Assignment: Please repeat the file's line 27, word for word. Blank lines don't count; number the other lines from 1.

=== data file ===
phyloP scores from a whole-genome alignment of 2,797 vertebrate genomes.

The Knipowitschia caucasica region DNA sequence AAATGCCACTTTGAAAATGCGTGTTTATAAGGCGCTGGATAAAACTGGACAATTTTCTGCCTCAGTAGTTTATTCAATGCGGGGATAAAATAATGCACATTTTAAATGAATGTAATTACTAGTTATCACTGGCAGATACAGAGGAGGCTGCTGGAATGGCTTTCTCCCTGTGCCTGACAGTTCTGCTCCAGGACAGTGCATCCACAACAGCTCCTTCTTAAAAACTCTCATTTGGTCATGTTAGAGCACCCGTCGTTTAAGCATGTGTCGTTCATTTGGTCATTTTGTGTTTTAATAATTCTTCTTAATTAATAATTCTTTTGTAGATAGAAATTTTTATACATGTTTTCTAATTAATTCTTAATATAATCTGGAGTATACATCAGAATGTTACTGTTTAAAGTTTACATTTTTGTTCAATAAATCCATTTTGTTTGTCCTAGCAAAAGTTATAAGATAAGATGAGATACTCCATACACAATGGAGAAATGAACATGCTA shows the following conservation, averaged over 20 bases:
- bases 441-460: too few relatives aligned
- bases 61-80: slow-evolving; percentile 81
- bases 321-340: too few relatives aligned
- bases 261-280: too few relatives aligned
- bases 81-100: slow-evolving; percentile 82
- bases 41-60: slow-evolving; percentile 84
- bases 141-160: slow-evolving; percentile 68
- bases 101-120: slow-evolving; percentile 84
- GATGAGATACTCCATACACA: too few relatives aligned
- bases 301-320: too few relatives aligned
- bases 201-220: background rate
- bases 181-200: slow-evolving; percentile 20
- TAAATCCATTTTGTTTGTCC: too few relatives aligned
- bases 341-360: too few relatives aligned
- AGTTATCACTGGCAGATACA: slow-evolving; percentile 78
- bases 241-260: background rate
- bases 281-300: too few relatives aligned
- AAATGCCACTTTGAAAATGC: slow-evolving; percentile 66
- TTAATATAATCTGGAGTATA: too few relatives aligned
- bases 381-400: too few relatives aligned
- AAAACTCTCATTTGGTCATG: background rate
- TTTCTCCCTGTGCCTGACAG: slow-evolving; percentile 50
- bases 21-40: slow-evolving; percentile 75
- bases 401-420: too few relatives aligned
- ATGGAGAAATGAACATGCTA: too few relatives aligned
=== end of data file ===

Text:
- ATGGAGAAATGAACATGCTA: too few relatives aligned